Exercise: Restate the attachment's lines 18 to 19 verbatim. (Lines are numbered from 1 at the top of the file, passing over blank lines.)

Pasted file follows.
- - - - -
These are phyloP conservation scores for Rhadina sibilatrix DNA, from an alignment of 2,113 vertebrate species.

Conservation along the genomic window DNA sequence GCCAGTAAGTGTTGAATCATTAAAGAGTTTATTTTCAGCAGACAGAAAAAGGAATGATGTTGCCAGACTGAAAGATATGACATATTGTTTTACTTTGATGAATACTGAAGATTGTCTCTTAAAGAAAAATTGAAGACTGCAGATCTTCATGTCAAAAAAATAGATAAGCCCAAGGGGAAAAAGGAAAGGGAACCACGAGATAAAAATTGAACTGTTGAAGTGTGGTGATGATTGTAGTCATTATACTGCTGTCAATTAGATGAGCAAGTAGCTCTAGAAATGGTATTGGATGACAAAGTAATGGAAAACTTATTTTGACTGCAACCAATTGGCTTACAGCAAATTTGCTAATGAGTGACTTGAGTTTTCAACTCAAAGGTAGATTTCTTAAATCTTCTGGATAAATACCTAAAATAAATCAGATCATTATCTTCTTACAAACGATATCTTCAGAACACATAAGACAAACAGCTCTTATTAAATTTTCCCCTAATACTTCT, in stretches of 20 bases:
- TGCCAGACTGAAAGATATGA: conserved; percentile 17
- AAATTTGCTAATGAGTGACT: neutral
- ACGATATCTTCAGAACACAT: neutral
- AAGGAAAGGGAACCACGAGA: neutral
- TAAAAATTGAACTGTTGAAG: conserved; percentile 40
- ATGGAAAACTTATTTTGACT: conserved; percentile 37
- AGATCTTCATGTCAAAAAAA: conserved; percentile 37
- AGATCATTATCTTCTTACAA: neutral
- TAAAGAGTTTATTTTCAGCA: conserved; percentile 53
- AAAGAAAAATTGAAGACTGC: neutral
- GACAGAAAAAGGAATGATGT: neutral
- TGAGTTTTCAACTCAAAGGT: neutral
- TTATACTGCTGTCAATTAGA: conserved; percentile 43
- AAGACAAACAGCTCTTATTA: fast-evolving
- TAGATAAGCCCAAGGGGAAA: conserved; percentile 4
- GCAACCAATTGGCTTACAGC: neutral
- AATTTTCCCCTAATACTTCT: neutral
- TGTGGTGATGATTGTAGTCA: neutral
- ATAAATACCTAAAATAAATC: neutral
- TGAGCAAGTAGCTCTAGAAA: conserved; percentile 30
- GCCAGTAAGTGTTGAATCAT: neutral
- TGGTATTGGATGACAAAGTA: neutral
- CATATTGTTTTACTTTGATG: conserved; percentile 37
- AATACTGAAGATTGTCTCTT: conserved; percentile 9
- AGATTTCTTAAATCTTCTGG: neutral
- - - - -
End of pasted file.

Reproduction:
- GCAACCAATTGGCTTACAGC: neutral
- AATTTTCCCCTAATACTTCT: neutral